Archives For javascript

… or how to leverage AMD’s require/define semantics for fine-grained dependency injection.

update: code now available on

update2: better implementation of calling the service constructor in resolveInstance() to follow operator new semantics.

i’ve become a big fan of the asynchronous module definition (AMD) pattern for managing dependencies between libraries and script files in large JavaScript projects. requirejs is my current favourite AMD library. TypeScript also provides excellent support for compiling and consuming modules in AMD-compatible formats.

i’ve also become a big fan of Ninject for its lightweight but very effective dependency injection library for .Net.

when looking for a simple Ninject-like dependency injection container for JavaScript, I attempted to find something that would be as familiar as using the requirejs/AMD approach. I thought about using the requirejs plugin API, but it is too resource/file oriented and would require resource naming contortions to support named identities for containers and object instances.

during my research I came across Coffeescripter’s post regarding dependency injection and IoC in javascript, and I admired the simple and straightforward modeling of the relationship between an array of dependency names and a constructor function.  To me, this approach represented a very effective and lightweight way to adapt existing code for use in a dependency injection framework without having to make any modifications to that code.  The constructor functions act as shims between the dependency injection framework and existing code, and work much the same way as the requirejs/AMD define() function does with its associated callback.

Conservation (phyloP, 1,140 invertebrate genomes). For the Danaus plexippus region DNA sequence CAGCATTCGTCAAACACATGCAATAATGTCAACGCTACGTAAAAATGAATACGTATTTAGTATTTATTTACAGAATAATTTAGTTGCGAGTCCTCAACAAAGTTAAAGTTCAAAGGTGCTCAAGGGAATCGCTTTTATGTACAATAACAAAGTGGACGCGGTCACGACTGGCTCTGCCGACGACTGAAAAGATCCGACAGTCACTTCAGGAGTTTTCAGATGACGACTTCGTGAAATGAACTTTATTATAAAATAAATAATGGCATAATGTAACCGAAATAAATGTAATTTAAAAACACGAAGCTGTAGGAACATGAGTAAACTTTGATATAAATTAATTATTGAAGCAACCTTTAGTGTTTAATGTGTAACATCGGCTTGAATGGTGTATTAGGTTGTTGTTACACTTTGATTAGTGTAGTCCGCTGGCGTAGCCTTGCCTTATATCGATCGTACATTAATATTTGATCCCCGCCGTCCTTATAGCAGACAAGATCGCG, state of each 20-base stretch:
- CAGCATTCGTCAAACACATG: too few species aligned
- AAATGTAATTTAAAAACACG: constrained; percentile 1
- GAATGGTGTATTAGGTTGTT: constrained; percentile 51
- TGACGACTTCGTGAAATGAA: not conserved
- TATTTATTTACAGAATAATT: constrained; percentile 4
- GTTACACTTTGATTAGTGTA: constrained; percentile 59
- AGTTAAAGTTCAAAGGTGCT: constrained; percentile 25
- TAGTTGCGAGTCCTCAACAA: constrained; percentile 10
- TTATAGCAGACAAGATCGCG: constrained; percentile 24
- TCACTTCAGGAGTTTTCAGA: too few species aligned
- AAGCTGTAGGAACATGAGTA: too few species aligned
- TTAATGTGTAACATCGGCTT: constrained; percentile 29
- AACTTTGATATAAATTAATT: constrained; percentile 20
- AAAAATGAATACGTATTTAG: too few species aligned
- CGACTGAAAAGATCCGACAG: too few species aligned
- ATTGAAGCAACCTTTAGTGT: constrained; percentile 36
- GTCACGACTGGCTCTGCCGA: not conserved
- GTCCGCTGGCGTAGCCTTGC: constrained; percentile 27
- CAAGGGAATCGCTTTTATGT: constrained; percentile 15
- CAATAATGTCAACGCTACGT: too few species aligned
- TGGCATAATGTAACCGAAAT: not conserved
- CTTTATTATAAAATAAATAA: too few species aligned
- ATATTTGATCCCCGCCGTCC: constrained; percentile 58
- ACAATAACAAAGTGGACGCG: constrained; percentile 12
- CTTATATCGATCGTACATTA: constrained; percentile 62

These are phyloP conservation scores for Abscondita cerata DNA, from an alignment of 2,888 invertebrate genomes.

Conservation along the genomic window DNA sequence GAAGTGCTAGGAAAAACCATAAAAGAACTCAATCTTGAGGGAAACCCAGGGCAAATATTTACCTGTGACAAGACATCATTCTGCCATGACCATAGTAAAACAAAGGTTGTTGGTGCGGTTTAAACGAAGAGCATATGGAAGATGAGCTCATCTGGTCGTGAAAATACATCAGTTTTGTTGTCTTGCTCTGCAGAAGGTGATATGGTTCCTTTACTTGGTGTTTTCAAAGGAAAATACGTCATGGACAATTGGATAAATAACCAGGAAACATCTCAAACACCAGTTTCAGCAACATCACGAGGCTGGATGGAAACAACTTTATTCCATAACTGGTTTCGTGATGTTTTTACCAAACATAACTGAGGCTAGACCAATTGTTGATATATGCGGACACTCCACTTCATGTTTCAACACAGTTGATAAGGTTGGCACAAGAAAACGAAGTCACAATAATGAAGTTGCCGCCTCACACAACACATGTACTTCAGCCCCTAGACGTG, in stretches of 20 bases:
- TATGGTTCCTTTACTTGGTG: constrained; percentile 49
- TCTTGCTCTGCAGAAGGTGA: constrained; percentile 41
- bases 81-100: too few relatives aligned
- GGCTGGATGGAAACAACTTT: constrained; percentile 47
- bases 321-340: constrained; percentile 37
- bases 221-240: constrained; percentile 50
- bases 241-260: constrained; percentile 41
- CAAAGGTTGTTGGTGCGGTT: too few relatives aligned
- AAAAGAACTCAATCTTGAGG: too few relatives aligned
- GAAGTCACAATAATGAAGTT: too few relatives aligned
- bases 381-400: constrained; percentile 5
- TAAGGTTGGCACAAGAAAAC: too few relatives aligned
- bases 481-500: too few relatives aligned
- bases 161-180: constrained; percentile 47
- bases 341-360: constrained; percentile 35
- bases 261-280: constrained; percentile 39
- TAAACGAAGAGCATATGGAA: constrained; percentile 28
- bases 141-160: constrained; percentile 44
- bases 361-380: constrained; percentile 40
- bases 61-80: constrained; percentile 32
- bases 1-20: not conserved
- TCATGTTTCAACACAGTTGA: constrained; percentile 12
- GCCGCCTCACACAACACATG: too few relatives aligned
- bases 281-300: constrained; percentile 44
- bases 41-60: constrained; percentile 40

this inspired me to implement a dependency injection container using define()/require()-like semantics, including support for circular dependency resolution.

the source…

you can download the source files for the ServiceKernel class described in this post, including unit tests, from here:

note: the source code provided has a few dependencies on ECMAScript 5 features, such as Array.isArray, Array.prototype.indexOf, and Function.prototype.bind. You can easily find replacements for these functions should you need to target an older platform.

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… or what to do when there’s no DataView.

updated: corrected the output byte order in formatIEEE64().

i recently needed to be able to serialize a JavaScript Number to a 64-bit IEEE 754 floating point format.

there were two main challenges to overcome:

  1. there is no universal way to get direct access to the bits that make up the JavaScript Number. DataView will change this, but it’s not available on IE9. So I needed to find a way to decode the JavaScript number into its constituent sign, exponent, and mantissa, with proper handling of denormalized values.
  2. the mantissa, once calculated, is a 52-bit value, so we can’t use JavaScript’s bitwise operators to access the bits of the mantissa. The bitwise operators all coerce their arguments to 32-bit values.

jDataView is a library that has the ability to read 64-bit IEEE values from a buffer, and it has been recently updated to also support writing 64-bit IEEE values.

here is my solution to the problem until DataView becomes widely available.

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… or how to stand on the shoulders of giants.

i’m sure that most of you who are interested in this post will be somewhat familiar with this John Resig post of 2008, where he outlines a simple process for creating object (class?) hierarchies in JavaScript.

as a relative newcomer to JavaScript after 20 years of C/C++/C# development, the last few months have provided a fun challenge. I cut my JavaScript teeth developing the HTML5 ebook From Blue To Red, and that experience provided an excellent opportunity to match my preconceptions of strongly-typed classical inheritance to the strange new world of JavaScript prototypes.

i’m now working on another project which is modeled well with a couple of shallow class hierarchies, and the JavaScript components cannot depend on any other libraries during a bootstrap phase. Resig’s pattern provided an excellent starting point for me, but I ran into trouble when I started using ECMAScript 5 getter and setter properties, which were actually being invoked on reference when copying properties from the object literal to the class prototype.

here then is a version of Resig’s Simple JavaScript Inheritance, revisited and revised for ECMAScript 5 and compliance with “use strict”.

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